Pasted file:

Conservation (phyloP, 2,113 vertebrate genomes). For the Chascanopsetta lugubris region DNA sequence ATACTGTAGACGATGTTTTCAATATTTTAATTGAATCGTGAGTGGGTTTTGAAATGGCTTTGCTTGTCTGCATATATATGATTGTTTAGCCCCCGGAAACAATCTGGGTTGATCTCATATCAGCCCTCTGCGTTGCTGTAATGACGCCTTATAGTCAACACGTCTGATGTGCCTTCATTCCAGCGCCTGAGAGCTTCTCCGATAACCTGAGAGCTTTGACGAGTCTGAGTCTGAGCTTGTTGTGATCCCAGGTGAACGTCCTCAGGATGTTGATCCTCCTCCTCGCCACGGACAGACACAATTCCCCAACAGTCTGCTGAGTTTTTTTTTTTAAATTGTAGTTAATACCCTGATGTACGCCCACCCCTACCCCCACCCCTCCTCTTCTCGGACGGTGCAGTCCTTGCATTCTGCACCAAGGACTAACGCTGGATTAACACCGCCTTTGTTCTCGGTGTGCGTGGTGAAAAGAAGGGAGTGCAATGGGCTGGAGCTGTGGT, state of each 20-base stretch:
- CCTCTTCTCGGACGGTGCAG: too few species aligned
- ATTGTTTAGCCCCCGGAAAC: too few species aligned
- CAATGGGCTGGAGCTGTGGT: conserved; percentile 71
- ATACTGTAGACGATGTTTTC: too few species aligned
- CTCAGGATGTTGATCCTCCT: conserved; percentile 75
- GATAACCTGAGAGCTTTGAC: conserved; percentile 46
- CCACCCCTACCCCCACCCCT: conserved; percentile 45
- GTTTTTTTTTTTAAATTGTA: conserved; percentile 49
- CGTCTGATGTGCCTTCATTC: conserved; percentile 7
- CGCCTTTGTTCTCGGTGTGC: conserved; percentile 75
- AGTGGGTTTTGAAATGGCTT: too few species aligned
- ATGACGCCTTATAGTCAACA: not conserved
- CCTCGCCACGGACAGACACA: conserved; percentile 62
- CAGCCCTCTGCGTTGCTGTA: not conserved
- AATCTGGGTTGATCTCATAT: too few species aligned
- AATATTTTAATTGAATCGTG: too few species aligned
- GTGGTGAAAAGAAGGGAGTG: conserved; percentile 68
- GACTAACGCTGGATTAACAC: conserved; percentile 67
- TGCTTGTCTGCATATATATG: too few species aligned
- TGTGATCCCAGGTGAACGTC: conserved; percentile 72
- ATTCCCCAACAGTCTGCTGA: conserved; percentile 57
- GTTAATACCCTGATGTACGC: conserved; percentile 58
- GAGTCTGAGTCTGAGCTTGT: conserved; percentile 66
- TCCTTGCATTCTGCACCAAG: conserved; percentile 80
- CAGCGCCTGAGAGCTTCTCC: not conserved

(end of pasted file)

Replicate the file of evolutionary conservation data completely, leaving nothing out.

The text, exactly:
Conservation (phyloP, 2,113 vertebrate genomes). For the Chascanopsetta lugubris region DNA sequence ATACTGTAGACGATGTTTTCAATATTTTAATTGAATCGTGAGTGGGTTTTGAAATGGCTTTGCTTGTCTGCATATATATGATTGTTTAGCCCCCGGAAACAATCTGGGTTGATCTCATATCAGCCCTCTGCGTTGCTGTAATGACGCCTTATAGTCAACACGTCTGATGTGCCTTCATTCCAGCGCCTGAGAGCTTCTCCGATAACCTGAGAGCTTTGACGAGTCTGAGTCTGAGCTTGTTGTGATCCCAGGTGAACGTCCTCAGGATGTTGATCCTCCTCCTCGCCACGGACAGACACAATTCCCCAACAGTCTGCTGAGTTTTTTTTTTTAAATTGTAGTTAATACCCTGATGTACGCCCACCCCTACCCCCACCCCTCCTCTTCTCGGACGGTGCAGTCCTTGCATTCTGCACCAAGGACTAACGCTGGATTAACACCGCCTTTGTTCTCGGTGTGCGTGGTGAAAAGAAGGGAGTGCAATGGGCTGGAGCTGTGGT, state of each 20-base stretch:
- CCTCTTCTCGGACGGTGCAG: too few species aligned
- ATTGTTTAGCCCCCGGAAAC: too few species aligned
- CAATGGGCTGGAGCTGTGGT: conserved; percentile 71
- ATACTGTAGACGATGTTTTC: too few species aligned
- CTCAGGATGTTGATCCTCCT: conserved; percentile 75
- GATAACCTGAGAGCTTTGAC: conserved; percentile 46
- CCACCCCTACCCCCACCCCT: conserved; percentile 45
- GTTTTTTTTTTTAAATTGTA: conserved; percentile 49
- CGTCTGATGTGCCTTCATTC: conserved; percentile 7
- CGCCTTTGTTCTCGGTGTGC: conserved; percentile 75
- AGTGGGTTTTGAAATGGCTT: too few species aligned
- ATGACGCCTTATAGTCAACA: not conserved
- CCTCGCCACGGACAGACACA: conserved; percentile 62
- CAGCCCTCTGCGTTGCTGTA: not conserved
- AATCTGGGTTGATCTCATAT: too few species aligned
- AATATTTTAATTGAATCGTG: too few species aligned
- GTGGTGAAAAGAAGGGAGTG: conserved; percentile 68
- GACTAACGCTGGATTAACAC: conserved; percentile 67
- TGCTTGTCTGCATATATATG: too few species aligned
- TGTGATCCCAGGTGAACGTC: conserved; percentile 72
- ATTCCCCAACAGTCTGCTGA: conserved; percentile 57
- GTTAATACCCTGATGTACGC: conserved; percentile 58
- GAGTCTGAGTCTGAGCTTGT: conserved; percentile 66
- TCCTTGCATTCTGCACCAAG: conserved; percentile 80
- CAGCGCCTGAGAGCTTCTCC: not conserved